This started as a teenager as soon as my journey of abuse began. As a child, whilst living in a safe and friendly neighborhood, we as children often played outside on our street. There was no worry for our safety, the adults would appear every half hour to check no one had been hurt or no arguments had occurred. We were free to be children. A group of us quickly became friends and spent many a Sunday afternoon kicking a football about or chasing each other up and down the pavement. We could even play tennis across the road, cars looked out for us and we looked out for them in our little cul-de-sac.

A few doors down to us lived a large family with several children of different ages. Our families did not mix. We knew more of them from other neighbors than directly from them. They weren’t particularly social and never made much of an effort to integrate. The family had two boys. One, P, nearer my age. Another, D, a few years younger. D seemed nice. He was friendly and chatted when he saw us. P, on the other hand, was not so nice. He was known to terrorize the ‘ethnic’ kids. He had made it quite clear a few times that he didn’t like “Pakis”. I hated and feared him equally. My parents advised me to stay away from him so I did.

As we grew older, relations did not really improve. As teenagers, P would make noises at me if he passed me in the street. On one occasion, I was at the local park with a school friend, cycling. P was there with a group of male friends. I couldn’t have been older than fourteen. They too were on bikes. I had spotted them earlier and was deliberately keeping out of their way. Clearly he had seen me also and had strategically planned an attack as we made our way to the exit of the park. I was petrified as the boys waited eagerly for us. On approach, we were stopped. The gang began circling us like vultures. My heart was racing. My friend, obviously more gutsy than I, began shouting at them to let us pass. Sadly, we were met with raucous laughter. They started to carelessly bump into us, scratching our ankles at free will as they swung their legs back and forth. After several minutes we managed to find a gap between the group and slid out. I have never pedaled so fast in my life to get home. On our return and in tears, we were immediately comforted by my dad.

He was another man back then before he changed.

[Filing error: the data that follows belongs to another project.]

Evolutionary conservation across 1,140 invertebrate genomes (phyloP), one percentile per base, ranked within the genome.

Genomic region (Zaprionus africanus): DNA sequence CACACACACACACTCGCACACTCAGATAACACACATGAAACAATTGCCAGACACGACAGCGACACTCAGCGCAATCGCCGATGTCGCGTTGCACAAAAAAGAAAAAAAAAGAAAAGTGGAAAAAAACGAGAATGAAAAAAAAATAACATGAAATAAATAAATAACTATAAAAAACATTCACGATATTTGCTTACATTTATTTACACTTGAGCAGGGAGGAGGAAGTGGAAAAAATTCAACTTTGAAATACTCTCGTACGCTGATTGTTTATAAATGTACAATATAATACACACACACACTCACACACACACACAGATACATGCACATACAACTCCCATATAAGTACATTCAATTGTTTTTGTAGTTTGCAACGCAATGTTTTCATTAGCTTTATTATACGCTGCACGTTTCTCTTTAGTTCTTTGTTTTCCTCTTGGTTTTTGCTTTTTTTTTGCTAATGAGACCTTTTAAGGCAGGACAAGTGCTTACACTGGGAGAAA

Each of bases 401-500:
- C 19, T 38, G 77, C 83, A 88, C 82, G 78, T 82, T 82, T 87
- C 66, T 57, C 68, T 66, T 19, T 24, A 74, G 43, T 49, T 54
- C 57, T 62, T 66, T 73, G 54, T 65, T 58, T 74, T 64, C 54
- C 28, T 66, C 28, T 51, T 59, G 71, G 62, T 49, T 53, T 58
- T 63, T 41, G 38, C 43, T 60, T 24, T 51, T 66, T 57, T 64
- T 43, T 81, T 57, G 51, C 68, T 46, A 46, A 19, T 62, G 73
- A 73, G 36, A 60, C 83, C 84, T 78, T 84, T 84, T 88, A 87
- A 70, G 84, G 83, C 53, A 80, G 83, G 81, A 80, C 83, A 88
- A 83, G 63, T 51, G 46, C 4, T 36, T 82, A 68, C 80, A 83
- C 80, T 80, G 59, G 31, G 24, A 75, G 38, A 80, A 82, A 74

This memory implanted in my head. However, it did not implant in his.

Many years later when the emotional abuse was in full swing, my father and I starting bumping into P. He had disappeared for a short while and I had felt incredibly relieved. For some reason, P would chat confidently to my father. He never communicated with me. On the odd occasion he may have glanced over with wary eyes but never did I get a “Hello”. It seemed strange that the two of them had struck up such an unlikely alliance but I never put anything past my father.

He started to rave about this sensible, polite young man called P****. My heart sank. I reminded him of my very vivid memory yet somehow my father had conveniently forgotten it. He accused me of lying because of course, how could he forget? If it had happened, surely he would remember?

P had the same characteristics as him. Charming, confident and ballsy, they were bound to be drawn to each other.

We often ran into him at my worst place on earth – the Supermarket. A place where my dad and I regularly had conflicts. Our encounters usually happened after my father and I had argued relentlessly and we were both in foul moods. P would always say Hello to him even if the time could be deemed inappropriate. My father didn’t mind. If anything he would vent his exasperation to him much to my horror and humiliation.

No matter who it was or what they had done to his daughter, my father loved my ‘enemies’. He wanted to feel affection for the people who hurt me. That was just another way to demoralize and debase me. His actions were all intended.